It is hard to know where to look for the next villain of basketball. The men’s college game didn’t produce any worthy candidates. It’s best player was one of the nicest people on the planet. The women’s college game didn’t even come close to manufacturing a leading lady, as Sabrina Ionescu (basically) felled every triple-double record ever known. The closest thing the WNBA might have is Brittney Griner, but she doesn’t seem to command the same level of animosity she did in college.

The NBA seems like the best bet to unearth the next great basketball antihero. With free agency looming and the Lakers acquisition of Anthony Davis, could Los Angeles once again become the home of the sport’s evil empire? This is Hollywood after all. They produce great villains all the time.

LeBron’s Lakers feel like the only remaining hope for a true villain right now in basketball. There is the potential college basketball will suddenly find a worthy contender, but no one seems ideally placed to take on the role. In the NBA, none of the current superstars feel all that hateable. Leonard is way too soft spoken. Giannis Antetokounmpo feels way too lovable. The closest thing the Association currently has to a new villain is Drake. In order for him to truly vault into that position, the Raptors would need to be a consistent contender. That is far from guaranteed. It also feels pretty lame if the villain is not even a player.

I just feel lost right now in terms of who to hate. After so many years of great villains, I can’t buy into hating the Lakers yet. I now feel bad for Durant and the Warriors. I dislike James Harden, but that hardly elevates him to villain status. Basketball just looks like a villain-less wasteland.

No, basketball must truly return to the drawing board and craft up a new character to lord over the sport, inspiring hate in all of our social media diatribes. The NBA capped its incredible storytelling with a masterstroke of having the unsuspecting Raptors vanquish the mighty Warriors, but it came at the cost of its best villain in years.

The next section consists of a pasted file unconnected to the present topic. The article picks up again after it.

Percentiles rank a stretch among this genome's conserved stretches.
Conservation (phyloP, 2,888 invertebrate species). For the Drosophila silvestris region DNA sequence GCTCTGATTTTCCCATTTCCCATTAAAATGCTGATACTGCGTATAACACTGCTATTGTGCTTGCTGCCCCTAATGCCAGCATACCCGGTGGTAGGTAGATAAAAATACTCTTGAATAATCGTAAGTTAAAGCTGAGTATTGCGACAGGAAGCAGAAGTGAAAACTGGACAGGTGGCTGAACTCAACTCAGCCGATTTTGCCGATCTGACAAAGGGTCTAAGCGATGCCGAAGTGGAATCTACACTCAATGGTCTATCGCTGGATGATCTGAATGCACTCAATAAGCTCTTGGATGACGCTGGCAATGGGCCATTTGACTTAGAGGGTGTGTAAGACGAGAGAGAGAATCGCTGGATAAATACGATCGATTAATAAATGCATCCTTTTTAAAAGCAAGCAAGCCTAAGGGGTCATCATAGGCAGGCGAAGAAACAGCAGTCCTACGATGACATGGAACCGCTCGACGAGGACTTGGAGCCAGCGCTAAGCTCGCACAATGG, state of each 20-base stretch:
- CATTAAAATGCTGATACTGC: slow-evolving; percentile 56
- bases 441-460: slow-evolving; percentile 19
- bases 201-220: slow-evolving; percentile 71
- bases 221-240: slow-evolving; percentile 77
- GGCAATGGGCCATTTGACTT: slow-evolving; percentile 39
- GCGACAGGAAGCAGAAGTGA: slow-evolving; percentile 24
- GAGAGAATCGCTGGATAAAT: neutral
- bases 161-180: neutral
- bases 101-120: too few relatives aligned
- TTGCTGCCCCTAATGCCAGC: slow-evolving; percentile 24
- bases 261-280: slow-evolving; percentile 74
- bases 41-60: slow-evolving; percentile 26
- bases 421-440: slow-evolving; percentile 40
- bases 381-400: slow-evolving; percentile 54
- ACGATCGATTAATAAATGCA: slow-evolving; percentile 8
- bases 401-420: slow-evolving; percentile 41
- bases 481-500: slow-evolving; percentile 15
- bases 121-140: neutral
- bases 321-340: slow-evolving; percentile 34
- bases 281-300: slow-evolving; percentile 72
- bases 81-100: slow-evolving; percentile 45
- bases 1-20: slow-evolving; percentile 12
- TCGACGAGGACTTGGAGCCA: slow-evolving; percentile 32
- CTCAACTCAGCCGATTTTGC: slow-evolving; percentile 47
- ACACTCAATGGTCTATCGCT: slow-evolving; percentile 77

Where Do the U-20 World Cup Players Go Next?

The US Under-20 team lost to Ecuador in the quarterfinal of the U-20 World Cup on Saturday. The Baby Yanks put up a decent fight but the South American champions were made of sterner stuff. In all honesty, this was the only game I watched, so I cannot speak in-depth towards many of the overall tournament performances. However, I feel confident that I can asses where the players from this tournament will fit into future national teams.

2021 U-20 World Cup Cycle

Every year Tab Ramos is sure to include at least a few players in his U-20 squad who are age eligible for the subsequent U-20 World Cup Cycle. This year there were four players:

Ulyses Llanez – Llanez played well with his few minutes in this year’s tournament. He recently joined Wolfsburg and might struggle to crack their lineup for regular minutes in the ’19/’20 season. He has a better chance in ’20/’21 leading up to the next U-20 World Cup. Wouldn’t be shocked if he’s breaking into the senior team at that point ala players like Tyler Adams who skip playing the U-20 tournament a second time.

David Ochoa – Plays for RSL 2nd team in the USL Championship. Might be able to play for RSL if 39 year old Nick Rimmando retires soon. Definitely won’t be in the conversation for U-23 or senior team at this age. Very few GK’s would be.